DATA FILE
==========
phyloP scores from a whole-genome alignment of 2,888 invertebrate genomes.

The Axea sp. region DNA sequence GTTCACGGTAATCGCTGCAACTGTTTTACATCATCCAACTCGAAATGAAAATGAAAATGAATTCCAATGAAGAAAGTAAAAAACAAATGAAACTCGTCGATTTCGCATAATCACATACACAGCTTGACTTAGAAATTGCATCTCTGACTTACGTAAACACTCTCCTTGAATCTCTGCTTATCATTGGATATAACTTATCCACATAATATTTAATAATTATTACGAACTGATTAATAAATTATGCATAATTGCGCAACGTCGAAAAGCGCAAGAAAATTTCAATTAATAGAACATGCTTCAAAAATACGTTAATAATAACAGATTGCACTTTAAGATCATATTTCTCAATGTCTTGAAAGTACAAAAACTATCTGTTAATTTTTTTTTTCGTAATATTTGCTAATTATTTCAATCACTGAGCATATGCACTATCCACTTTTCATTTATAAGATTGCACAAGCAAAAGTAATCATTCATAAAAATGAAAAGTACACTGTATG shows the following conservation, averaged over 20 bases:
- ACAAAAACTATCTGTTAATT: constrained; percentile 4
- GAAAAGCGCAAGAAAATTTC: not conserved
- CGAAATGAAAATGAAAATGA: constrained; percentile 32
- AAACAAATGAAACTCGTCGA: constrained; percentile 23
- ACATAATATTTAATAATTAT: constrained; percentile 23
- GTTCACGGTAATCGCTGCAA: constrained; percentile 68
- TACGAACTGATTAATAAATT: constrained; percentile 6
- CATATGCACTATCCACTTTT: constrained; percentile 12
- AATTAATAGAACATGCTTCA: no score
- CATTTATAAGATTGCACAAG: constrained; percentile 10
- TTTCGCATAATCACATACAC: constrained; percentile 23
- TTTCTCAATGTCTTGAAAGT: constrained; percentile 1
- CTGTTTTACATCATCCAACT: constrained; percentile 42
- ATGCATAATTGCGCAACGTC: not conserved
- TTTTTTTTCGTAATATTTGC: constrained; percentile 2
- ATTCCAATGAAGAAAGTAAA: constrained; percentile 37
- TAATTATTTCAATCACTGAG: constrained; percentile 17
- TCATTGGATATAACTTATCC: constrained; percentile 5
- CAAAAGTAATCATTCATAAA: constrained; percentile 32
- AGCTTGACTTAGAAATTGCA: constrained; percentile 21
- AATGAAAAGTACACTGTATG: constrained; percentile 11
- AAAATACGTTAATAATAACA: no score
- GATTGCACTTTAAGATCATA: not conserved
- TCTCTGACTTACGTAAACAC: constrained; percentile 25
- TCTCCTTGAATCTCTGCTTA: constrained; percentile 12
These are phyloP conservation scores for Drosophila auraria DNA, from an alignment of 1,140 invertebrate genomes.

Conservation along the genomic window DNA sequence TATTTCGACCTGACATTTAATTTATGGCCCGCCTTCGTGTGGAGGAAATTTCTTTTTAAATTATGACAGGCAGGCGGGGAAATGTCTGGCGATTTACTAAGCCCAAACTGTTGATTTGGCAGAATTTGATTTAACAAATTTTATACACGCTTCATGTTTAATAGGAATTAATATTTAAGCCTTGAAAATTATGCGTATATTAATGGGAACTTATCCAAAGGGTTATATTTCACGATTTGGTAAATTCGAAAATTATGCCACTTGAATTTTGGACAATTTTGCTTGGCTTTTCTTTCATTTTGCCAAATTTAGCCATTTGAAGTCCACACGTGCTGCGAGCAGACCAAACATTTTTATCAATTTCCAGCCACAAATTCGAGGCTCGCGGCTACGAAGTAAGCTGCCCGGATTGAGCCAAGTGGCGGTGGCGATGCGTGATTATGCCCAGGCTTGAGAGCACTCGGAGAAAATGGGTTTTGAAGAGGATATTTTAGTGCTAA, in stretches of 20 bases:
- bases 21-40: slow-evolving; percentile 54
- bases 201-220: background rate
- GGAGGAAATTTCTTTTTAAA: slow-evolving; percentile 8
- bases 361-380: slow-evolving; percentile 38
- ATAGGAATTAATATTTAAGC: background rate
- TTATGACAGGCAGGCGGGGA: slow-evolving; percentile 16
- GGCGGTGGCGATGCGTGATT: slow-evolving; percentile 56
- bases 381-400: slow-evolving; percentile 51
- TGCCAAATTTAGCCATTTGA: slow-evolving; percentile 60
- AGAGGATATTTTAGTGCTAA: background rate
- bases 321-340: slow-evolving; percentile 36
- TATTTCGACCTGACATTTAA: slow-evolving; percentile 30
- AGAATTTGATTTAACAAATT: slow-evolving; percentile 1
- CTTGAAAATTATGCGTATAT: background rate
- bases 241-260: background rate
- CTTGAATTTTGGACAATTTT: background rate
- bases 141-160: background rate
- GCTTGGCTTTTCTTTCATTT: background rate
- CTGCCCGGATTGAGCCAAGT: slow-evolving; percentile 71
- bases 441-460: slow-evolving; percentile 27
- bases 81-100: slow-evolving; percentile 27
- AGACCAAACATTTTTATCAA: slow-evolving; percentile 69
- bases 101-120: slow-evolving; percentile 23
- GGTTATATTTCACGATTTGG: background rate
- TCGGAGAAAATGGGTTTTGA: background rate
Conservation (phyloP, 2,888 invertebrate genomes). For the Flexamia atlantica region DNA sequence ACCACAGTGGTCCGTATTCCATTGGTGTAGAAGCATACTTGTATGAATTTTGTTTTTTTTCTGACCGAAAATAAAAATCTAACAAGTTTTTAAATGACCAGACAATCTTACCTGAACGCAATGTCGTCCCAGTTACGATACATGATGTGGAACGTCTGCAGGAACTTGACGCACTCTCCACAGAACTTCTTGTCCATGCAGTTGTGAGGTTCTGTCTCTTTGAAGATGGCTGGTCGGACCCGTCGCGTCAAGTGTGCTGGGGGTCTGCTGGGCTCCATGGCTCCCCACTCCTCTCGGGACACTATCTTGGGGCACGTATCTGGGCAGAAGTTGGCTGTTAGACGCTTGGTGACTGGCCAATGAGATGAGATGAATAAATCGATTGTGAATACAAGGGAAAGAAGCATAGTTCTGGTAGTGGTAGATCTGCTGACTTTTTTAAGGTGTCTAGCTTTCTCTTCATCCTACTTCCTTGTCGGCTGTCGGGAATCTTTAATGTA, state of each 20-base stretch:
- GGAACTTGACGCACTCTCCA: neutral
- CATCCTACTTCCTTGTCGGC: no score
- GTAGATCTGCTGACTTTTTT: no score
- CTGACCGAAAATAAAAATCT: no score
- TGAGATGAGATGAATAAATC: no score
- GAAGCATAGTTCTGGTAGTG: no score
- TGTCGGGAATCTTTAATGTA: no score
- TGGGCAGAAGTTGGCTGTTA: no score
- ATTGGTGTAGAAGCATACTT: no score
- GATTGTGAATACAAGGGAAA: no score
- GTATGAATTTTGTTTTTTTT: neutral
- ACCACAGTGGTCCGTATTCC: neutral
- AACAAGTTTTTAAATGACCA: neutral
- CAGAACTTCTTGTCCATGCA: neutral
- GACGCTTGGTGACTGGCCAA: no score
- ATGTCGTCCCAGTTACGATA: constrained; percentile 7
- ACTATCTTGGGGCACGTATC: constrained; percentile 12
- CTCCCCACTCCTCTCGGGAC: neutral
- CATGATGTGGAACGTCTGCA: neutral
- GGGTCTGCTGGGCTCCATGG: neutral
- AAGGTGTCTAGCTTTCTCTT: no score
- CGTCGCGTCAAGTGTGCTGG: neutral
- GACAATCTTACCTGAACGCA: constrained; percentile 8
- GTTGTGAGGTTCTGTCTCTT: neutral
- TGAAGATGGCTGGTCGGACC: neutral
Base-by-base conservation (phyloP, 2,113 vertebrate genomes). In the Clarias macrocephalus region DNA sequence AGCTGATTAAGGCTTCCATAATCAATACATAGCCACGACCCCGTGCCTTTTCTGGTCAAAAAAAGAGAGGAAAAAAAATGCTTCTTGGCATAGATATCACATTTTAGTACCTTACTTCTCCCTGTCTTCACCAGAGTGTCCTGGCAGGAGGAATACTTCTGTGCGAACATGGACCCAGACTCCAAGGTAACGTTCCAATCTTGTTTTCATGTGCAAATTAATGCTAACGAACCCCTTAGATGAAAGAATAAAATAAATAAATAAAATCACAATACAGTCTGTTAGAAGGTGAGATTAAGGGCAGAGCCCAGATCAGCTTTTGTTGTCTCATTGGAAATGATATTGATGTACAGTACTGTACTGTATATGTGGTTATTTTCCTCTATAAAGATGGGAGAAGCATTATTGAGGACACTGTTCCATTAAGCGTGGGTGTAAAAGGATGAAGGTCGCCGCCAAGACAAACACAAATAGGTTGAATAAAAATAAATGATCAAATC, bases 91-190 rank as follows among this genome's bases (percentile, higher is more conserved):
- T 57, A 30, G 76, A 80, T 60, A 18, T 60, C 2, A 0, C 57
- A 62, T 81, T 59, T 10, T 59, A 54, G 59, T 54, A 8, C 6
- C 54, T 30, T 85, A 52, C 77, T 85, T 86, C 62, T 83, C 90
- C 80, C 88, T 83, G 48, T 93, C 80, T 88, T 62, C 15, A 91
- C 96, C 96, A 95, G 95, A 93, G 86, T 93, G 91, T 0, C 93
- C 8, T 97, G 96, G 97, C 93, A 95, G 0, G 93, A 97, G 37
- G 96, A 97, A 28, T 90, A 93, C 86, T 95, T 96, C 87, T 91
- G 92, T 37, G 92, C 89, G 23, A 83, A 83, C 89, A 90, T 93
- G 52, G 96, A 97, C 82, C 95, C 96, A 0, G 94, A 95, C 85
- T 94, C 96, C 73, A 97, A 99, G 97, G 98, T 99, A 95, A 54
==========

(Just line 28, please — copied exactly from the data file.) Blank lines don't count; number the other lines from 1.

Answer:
These are phyloP conservation scores for Drosophila auraria DNA, from an alignment of 1,140 invertebrate genomes.